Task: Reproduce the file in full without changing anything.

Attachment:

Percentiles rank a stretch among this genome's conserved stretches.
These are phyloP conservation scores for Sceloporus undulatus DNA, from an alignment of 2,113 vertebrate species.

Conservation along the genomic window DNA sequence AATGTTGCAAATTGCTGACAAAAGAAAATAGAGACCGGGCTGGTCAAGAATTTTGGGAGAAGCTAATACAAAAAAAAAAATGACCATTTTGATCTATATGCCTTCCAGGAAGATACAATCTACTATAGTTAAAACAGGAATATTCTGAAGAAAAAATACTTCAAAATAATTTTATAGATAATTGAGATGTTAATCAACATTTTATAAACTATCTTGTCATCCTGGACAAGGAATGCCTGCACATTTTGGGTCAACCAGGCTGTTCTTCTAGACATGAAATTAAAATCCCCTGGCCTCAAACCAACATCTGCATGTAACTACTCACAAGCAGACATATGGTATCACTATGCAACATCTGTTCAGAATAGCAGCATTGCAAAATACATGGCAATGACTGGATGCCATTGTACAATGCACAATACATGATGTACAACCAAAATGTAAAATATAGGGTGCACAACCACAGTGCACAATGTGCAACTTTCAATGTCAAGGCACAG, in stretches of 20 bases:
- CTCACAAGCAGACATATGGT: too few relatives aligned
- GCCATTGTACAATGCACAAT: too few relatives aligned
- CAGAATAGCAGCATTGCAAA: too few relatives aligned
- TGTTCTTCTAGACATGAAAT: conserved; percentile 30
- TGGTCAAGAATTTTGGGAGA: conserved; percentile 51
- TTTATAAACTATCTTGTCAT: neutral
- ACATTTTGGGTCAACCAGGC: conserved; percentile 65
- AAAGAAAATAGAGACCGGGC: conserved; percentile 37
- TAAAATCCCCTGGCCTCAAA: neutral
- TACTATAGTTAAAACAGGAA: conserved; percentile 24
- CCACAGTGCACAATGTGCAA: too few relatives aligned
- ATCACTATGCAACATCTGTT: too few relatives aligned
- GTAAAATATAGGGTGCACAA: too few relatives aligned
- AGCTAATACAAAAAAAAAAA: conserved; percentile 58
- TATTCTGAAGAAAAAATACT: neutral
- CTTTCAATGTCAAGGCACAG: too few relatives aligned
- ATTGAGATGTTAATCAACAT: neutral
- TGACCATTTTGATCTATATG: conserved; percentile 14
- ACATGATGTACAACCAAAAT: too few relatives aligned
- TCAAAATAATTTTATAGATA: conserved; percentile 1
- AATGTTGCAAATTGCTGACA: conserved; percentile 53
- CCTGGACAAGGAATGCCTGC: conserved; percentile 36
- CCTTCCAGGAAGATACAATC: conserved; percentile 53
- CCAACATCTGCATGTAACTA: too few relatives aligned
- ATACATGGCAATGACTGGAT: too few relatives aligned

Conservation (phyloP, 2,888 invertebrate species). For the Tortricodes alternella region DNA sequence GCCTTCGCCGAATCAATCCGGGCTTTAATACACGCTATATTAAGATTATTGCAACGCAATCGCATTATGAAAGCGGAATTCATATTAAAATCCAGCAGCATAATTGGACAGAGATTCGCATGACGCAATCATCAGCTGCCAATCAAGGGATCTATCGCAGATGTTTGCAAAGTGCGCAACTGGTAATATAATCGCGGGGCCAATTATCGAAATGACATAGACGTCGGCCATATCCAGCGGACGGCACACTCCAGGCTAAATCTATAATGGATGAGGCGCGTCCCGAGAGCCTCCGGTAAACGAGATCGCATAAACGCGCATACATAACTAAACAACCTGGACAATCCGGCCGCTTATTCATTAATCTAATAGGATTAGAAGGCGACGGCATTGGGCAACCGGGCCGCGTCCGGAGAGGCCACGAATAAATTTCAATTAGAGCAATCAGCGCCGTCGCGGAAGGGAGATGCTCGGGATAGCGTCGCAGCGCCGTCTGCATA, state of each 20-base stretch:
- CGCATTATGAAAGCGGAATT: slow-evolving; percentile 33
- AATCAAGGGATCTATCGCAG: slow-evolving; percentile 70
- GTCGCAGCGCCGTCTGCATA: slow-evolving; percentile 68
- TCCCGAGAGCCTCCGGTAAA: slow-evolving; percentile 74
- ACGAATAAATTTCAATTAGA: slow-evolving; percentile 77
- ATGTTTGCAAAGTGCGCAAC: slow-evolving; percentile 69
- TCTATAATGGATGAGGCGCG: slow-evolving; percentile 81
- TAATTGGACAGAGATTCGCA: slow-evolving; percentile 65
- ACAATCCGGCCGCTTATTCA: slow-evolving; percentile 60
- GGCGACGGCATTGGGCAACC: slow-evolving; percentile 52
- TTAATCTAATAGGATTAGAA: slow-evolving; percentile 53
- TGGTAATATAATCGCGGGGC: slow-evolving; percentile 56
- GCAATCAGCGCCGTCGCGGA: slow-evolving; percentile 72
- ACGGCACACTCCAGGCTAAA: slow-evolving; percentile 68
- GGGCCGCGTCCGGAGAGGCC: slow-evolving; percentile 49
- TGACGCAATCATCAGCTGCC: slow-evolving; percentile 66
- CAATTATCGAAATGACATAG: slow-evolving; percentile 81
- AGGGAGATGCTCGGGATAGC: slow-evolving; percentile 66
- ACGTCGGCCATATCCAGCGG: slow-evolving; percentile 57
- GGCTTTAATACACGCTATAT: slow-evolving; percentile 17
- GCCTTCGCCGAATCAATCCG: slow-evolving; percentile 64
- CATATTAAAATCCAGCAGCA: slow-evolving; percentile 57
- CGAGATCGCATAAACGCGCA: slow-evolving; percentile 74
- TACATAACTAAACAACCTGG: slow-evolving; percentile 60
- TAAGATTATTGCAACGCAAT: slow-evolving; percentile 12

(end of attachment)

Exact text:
Percentiles rank a stretch among this genome's conserved stretches.
These are phyloP conservation scores for Sceloporus undulatus DNA, from an alignment of 2,113 vertebrate species.

Conservation along the genomic window DNA sequence AATGTTGCAAATTGCTGACAAAAGAAAATAGAGACCGGGCTGGTCAAGAATTTTGGGAGAAGCTAATACAAAAAAAAAAATGACCATTTTGATCTATATGCCTTCCAGGAAGATACAATCTACTATAGTTAAAACAGGAATATTCTGAAGAAAAAATACTTCAAAATAATTTTATAGATAATTGAGATGTTAATCAACATTTTATAAACTATCTTGTCATCCTGGACAAGGAATGCCTGCACATTTTGGGTCAACCAGGCTGTTCTTCTAGACATGAAATTAAAATCCCCTGGCCTCAAACCAACATCTGCATGTAACTACTCACAAGCAGACATATGGTATCACTATGCAACATCTGTTCAGAATAGCAGCATTGCAAAATACATGGCAATGACTGGATGCCATTGTACAATGCACAATACATGATGTACAACCAAAATGTAAAATATAGGGTGCACAACCACAGTGCACAATGTGCAACTTTCAATGTCAAGGCACAG, in stretches of 20 bases:
- CTCACAAGCAGACATATGGT: too few relatives aligned
- GCCATTGTACAATGCACAAT: too few relatives aligned
- CAGAATAGCAGCATTGCAAA: too few relatives aligned
- TGTTCTTCTAGACATGAAAT: conserved; percentile 30
- TGGTCAAGAATTTTGGGAGA: conserved; percentile 51
- TTTATAAACTATCTTGTCAT: neutral
- ACATTTTGGGTCAACCAGGC: conserved; percentile 65
- AAAGAAAATAGAGACCGGGC: conserved; percentile 37
- TAAAATCCCCTGGCCTCAAA: neutral
- TACTATAGTTAAAACAGGAA: conserved; percentile 24
- CCACAGTGCACAATGTGCAA: too few relatives aligned
- ATCACTATGCAACATCTGTT: too few relatives aligned
- GTAAAATATAGGGTGCACAA: too few relatives aligned
- AGCTAATACAAAAAAAAAAA: conserved; percentile 58
- TATTCTGAAGAAAAAATACT: neutral
- CTTTCAATGTCAAGGCACAG: too few relatives aligned
- ATTGAGATGTTAATCAACAT: neutral
- TGACCATTTTGATCTATATG: conserved; percentile 14
- ACATGATGTACAACCAAAAT: too few relatives aligned
- TCAAAATAATTTTATAGATA: conserved; percentile 1
- AATGTTGCAAATTGCTGACA: conserved; percentile 53
- CCTGGACAAGGAATGCCTGC: conserved; percentile 36
- CCTTCCAGGAAGATACAATC: conserved; percentile 53
- CCAACATCTGCATGTAACTA: too few relatives aligned
- ATACATGGCAATGACTGGAT: too few relatives aligned

Conservation (phyloP, 2,888 invertebrate species). For the Tortricodes alternella region DNA sequence GCCTTCGCCGAATCAATCCGGGCTTTAATACACGCTATATTAAGATTATTGCAACGCAATCGCATTATGAAAGCGGAATTCATATTAAAATCCAGCAGCATAATTGGACAGAGATTCGCATGACGCAATCATCAGCTGCCAATCAAGGGATCTATCGCAGATGTTTGCAAAGTGCGCAACTGGTAATATAATCGCGGGGCCAATTATCGAAATGACATAGACGTCGGCCATATCCAGCGGACGGCACACTCCAGGCTAAATCTATAATGGATGAGGCGCGTCCCGAGAGCCTCCGGTAAACGAGATCGCATAAACGCGCATACATAACTAAACAACCTGGACAATCCGGCCGCTTATTCATTAATCTAATAGGATTAGAAGGCGACGGCATTGGGCAACCGGGCCGCGTCCGGAGAGGCCACGAATAAATTTCAATTAGAGCAATCAGCGCCGTCGCGGAAGGGAGATGCTCGGGATAGCGTCGCAGCGCCGTCTGCATA, state of each 20-base stretch:
- CGCATTATGAAAGCGGAATT: slow-evolving; percentile 33
- AATCAAGGGATCTATCGCAG: slow-evolving; percentile 70
- GTCGCAGCGCCGTCTGCATA: slow-evolving; percentile 68
- TCCCGAGAGCCTCCGGTAAA: slow-evolving; percentile 74
- ACGAATAAATTTCAATTAGA: slow-evolving; percentile 77
- ATGTTTGCAAAGTGCGCAAC: slow-evolving; percentile 69
- TCTATAATGGATGAGGCGCG: slow-evolving; percentile 81
- TAATTGGACAGAGATTCGCA: slow-evolving; percentile 65
- ACAATCCGGCCGCTTATTCA: slow-evolving; percentile 60
- GGCGACGGCATTGGGCAACC: slow-evolving; percentile 52
- TTAATCTAATAGGATTAGAA: slow-evolving; percentile 53
- TGGTAATATAATCGCGGGGC: slow-evolving; percentile 56
- GCAATCAGCGCCGTCGCGGA: slow-evolving; percentile 72
- ACGGCACACTCCAGGCTAAA: slow-evolving; percentile 68
- GGGCCGCGTCCGGAGAGGCC: slow-evolving; percentile 49
- TGACGCAATCATCAGCTGCC: slow-evolving; percentile 66
- CAATTATCGAAATGACATAG: slow-evolving; percentile 81
- AGGGAGATGCTCGGGATAGC: slow-evolving; percentile 66
- ACGTCGGCCATATCCAGCGG: slow-evolving; percentile 57
- GGCTTTAATACACGCTATAT: slow-evolving; percentile 17
- GCCTTCGCCGAATCAATCCG: slow-evolving; percentile 64
- CATATTAAAATCCAGCAGCA: slow-evolving; percentile 57
- CGAGATCGCATAAACGCGCA: slow-evolving; percentile 74
- TACATAACTAAACAACCTGG: slow-evolving; percentile 60
- TAAGATTATTGCAACGCAAT: slow-evolving; percentile 12